Who has this notion? If a rocket is a "controlled explosion," then jet flight isn't much better. TO many people, it is even more mysterious than rockets. And in any case, how does the FAA change any of that perception? It isn't as though their involvement means that rocket flight is now somehow safer or has advanced in technology. It just means that the bureaucrats now have control over who plays the game.

22 posted on 12/09/2004 12:16:17 PM PST by IronJack (R)
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To: Brett66

Ahmmmm......what is the fee for one of the permits?


Overheard in the cloakroom....
"Let's not let the internet slip up on us again. We will preemptively regulate and tax this thing from before the beginning."


23 posted on 12/09/2004 12:16:26 PM PST by bert (Don't Panic.....)
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To: IronJack
How can you use the terms "respectibility" [sic] and "government" in the same thesis?

Do you want to learn something, are just looking for another dead horse to beat?

Do you really think the rest of Free Republic is ignorant of the nature of government and just needs you to straighten us out?

It just means that the bureaucrats now have control over who plays the game.

Check your assumptions. The bureaucrats have always had control over the game. The difference now is that the bureaucrats have to go on record as to when they will say yes. Before this, the answer was simply, "No, and don't bother asking."

24 posted on 12/09/2004 12:26:27 PM PST by hopespringseternal
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To: IronJack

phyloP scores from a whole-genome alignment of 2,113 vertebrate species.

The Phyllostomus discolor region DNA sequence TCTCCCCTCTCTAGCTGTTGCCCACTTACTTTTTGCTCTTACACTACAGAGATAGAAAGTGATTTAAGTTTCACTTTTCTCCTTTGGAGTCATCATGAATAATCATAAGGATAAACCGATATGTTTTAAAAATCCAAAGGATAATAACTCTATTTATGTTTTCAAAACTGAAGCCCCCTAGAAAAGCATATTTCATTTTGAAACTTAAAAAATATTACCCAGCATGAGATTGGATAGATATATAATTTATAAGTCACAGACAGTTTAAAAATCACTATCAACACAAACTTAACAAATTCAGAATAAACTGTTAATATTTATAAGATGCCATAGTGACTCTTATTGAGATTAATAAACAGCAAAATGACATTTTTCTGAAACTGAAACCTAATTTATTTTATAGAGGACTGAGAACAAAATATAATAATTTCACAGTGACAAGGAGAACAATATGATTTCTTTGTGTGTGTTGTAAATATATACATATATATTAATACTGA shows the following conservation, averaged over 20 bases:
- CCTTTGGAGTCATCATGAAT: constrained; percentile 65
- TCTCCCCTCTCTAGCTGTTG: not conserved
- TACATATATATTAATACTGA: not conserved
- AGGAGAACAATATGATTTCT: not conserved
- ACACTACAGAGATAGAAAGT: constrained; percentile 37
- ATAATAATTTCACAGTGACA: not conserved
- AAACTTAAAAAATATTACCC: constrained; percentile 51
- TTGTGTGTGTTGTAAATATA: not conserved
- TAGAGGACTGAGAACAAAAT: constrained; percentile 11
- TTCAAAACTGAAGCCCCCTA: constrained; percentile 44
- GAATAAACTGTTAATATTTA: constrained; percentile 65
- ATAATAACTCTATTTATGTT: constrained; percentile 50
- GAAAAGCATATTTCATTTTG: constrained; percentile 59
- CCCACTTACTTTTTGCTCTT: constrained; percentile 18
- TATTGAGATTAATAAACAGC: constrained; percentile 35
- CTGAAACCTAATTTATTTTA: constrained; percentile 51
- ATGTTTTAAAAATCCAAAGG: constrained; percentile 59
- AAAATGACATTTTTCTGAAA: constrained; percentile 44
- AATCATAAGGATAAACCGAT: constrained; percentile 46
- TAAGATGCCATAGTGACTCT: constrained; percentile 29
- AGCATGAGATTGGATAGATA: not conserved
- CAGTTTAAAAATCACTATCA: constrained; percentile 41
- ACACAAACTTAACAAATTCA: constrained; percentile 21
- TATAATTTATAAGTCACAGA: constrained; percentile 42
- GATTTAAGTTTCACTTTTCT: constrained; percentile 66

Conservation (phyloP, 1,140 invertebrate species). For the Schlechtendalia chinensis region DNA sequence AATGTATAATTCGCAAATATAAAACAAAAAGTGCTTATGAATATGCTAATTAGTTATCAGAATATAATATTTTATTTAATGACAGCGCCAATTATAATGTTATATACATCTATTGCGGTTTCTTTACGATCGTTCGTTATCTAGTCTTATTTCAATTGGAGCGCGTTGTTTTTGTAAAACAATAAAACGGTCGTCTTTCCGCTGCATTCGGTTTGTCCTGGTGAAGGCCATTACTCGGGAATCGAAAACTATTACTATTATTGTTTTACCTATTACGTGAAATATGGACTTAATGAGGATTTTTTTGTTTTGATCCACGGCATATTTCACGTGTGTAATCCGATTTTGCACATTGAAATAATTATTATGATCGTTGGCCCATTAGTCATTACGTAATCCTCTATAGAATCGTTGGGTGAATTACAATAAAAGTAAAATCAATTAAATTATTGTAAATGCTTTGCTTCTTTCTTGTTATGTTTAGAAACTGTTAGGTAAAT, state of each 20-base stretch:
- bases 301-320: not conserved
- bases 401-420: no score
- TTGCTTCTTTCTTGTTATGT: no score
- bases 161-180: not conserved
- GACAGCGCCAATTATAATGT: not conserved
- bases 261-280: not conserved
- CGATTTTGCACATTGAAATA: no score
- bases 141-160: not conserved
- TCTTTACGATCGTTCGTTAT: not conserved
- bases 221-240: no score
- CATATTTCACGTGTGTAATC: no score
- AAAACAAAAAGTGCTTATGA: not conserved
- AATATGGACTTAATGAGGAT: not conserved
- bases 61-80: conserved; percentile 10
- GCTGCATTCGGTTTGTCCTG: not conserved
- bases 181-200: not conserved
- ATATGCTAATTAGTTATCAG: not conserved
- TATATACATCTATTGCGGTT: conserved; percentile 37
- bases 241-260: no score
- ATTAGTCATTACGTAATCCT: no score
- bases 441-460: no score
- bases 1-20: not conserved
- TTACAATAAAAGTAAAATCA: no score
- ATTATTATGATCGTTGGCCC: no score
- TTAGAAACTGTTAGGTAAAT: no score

The mating call of the morally indifferent.

No, the (non)mating call of the practical.

I want to get off the planet. The government isn't going to go away soon. We are going to continue to be regulated, and to think otherwise is to consign yourself to your own little cloud cuckooland (and not one that's in space). We are working on making the existing regulations more rational and less uncertain. This bill is a big step in that direction, which is why most of the space tourism entrepreneurs not only supported it, but instigated it. If you're lucky, they'll let you buy a ticket anyway, regardless of your political cluelessness.

25 posted on 12/09/2004 12:42:59 PM PST by NonZeroSum
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To: RightWhale; Brett66; xrp; gdc314; sionnsar; anymouse; RadioAstronomer; NonZeroSum; jimkress; ...
I hope they included some lawsuit protection...


26 posted on 12/09/2004 7:02:09 PM PST by KevinDavis (Let the meek inherit the Earth, the rest of us will explore the stars!)
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To: hopespringseternal
Do you really think the rest of Free Republic is ignorant of the nature of government and just needs you to straighten us out?

Far from it. I just think YOU are ignorant of the nature of government, and it is beyond my humble capacity to enlighten one of such limited vision.

The bureaucrats have always had control over the game. The difference now is that the bureaucrats have to go on record as to when they will say yes. Before this, the answer was simply, "No, and don't bother asking."

Who was saying "No" before? Since no one was "in charge," there was no one to SAY no. And I'M the one who needs to "check my assumptions"???

Look, you apparently are comfortable with Big Daddy Government regulating every facet of your life. Good for you. You can sleep comfortably in your coccoon, secure in the myth that Uncle Sam is looking out for you.

Just remember that the power to license is the power to destroy (with apologies to Edmund Burke).

27 posted on 12/09/2004 8:45:36 PM PST by IronJack (R)
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To: NonZeroSum